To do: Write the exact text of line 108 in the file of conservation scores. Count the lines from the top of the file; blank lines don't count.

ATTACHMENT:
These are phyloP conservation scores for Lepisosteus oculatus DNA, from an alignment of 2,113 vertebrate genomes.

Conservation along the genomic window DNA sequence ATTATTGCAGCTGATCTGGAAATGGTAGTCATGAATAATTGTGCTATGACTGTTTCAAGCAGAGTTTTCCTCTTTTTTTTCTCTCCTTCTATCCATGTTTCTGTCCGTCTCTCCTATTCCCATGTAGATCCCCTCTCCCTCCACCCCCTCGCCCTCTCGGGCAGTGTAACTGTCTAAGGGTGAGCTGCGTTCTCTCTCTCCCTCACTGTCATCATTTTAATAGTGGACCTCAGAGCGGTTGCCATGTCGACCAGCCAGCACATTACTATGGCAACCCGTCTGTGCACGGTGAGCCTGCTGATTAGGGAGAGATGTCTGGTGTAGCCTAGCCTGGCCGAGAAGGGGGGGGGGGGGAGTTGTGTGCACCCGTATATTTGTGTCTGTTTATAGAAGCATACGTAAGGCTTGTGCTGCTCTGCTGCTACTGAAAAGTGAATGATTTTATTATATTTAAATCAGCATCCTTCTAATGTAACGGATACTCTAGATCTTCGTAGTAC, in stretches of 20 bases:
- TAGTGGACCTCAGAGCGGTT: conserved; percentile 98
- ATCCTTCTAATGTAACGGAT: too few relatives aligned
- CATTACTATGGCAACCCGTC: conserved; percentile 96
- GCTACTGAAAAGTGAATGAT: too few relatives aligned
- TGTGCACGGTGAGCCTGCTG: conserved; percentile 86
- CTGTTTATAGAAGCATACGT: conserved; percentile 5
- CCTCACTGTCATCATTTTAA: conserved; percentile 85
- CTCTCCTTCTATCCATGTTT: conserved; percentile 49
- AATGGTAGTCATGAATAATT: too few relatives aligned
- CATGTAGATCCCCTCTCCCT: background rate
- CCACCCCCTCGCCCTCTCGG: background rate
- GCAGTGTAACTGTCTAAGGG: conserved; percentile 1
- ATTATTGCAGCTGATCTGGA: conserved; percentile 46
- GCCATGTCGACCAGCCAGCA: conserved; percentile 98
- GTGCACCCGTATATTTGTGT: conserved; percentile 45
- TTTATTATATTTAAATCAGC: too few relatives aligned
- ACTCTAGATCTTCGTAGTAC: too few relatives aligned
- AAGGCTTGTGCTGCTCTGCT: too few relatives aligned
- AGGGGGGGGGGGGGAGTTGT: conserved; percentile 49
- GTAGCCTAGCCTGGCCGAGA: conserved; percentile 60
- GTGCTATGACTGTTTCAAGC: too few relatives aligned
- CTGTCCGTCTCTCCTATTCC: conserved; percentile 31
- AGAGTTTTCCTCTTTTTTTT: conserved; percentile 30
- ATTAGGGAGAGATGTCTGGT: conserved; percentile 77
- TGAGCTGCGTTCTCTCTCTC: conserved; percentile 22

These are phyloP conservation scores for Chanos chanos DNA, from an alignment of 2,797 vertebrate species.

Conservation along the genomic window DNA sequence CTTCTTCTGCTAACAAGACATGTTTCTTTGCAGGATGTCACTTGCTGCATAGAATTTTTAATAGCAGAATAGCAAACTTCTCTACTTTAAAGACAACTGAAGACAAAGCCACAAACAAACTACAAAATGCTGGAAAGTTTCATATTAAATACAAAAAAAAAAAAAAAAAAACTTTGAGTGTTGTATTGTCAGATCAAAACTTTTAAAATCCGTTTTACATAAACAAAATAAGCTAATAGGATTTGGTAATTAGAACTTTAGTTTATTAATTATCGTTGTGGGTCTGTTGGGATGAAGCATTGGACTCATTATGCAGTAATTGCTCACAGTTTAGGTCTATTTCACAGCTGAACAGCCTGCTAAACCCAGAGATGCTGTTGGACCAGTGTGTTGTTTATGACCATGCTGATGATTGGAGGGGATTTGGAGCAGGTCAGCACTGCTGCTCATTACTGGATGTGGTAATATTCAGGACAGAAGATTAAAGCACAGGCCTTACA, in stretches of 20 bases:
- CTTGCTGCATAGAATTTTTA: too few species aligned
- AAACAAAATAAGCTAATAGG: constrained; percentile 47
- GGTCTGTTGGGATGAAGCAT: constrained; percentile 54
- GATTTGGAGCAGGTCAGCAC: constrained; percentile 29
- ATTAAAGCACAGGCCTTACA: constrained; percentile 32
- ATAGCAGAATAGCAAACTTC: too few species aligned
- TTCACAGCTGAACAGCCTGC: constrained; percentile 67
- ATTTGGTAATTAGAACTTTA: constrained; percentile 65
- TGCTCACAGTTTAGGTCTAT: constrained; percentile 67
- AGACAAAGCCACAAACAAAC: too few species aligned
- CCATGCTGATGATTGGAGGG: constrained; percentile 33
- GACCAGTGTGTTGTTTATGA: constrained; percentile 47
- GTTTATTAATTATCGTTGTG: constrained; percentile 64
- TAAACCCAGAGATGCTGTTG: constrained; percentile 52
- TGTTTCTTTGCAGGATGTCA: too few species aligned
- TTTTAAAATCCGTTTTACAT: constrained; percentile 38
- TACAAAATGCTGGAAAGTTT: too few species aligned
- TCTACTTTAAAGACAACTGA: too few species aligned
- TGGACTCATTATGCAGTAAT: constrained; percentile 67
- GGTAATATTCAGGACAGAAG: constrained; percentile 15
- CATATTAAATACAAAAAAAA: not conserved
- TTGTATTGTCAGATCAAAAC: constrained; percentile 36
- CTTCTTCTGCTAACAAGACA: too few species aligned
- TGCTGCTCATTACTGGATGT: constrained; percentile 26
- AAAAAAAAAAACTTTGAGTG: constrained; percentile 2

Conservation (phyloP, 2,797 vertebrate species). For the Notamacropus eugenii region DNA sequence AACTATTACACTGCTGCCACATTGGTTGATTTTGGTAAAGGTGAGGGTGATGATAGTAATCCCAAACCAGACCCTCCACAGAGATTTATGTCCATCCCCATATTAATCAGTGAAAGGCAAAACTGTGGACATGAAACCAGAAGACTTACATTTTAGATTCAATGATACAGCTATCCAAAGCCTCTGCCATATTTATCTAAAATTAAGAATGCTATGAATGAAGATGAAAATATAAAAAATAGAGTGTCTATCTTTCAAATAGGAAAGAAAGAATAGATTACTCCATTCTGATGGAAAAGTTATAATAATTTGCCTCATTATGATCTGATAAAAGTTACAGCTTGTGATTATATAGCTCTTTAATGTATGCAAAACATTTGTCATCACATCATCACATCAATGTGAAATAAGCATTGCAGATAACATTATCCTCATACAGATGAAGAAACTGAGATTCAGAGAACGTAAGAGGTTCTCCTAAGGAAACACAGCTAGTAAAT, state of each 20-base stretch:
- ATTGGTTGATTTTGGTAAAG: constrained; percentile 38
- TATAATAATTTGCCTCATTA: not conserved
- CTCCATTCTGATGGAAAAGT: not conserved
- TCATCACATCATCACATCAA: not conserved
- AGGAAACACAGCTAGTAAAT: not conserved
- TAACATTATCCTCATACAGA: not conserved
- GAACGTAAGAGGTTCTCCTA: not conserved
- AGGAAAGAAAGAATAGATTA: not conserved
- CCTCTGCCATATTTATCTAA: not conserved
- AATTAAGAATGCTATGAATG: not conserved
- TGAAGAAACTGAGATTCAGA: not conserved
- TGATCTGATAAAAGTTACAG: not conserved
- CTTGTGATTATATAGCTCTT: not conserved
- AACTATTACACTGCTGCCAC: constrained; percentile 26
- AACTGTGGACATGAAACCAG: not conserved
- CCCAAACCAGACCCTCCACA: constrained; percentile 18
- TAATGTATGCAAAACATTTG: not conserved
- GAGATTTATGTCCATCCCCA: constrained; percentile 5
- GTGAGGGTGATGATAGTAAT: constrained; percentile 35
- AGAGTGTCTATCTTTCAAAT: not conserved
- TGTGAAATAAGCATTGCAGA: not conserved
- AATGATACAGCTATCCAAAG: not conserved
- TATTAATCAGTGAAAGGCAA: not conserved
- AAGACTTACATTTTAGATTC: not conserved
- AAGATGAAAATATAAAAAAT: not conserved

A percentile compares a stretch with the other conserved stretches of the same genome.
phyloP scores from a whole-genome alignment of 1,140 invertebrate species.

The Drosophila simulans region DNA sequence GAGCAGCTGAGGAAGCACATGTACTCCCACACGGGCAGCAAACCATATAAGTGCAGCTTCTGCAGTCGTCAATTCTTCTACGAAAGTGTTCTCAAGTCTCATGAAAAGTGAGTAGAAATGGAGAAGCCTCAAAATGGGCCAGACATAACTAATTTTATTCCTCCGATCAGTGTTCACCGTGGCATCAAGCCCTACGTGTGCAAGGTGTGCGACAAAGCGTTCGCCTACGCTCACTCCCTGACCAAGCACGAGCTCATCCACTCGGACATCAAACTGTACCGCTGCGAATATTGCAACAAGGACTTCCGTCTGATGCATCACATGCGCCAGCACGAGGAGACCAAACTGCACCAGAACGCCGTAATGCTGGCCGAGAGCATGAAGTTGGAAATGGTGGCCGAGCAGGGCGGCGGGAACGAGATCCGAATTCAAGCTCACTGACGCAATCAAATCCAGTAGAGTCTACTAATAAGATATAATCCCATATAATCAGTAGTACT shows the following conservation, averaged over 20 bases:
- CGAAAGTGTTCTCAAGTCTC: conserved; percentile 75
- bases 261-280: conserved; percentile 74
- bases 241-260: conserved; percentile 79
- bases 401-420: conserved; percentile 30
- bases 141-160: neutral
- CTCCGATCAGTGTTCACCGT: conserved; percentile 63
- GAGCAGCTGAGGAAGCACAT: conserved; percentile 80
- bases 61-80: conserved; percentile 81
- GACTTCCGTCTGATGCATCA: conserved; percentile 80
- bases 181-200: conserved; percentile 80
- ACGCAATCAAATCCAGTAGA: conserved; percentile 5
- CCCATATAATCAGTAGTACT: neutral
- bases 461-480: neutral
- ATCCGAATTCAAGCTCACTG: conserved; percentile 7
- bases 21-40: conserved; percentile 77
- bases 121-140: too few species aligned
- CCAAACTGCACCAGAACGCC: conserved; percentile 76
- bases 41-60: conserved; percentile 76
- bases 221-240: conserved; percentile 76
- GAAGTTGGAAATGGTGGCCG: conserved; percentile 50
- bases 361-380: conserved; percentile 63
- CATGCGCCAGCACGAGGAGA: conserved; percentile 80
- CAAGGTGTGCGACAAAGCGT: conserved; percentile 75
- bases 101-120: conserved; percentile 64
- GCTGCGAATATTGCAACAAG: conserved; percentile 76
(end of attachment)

- GCTGCGAATATTGCAACAAG: conserved; percentile 76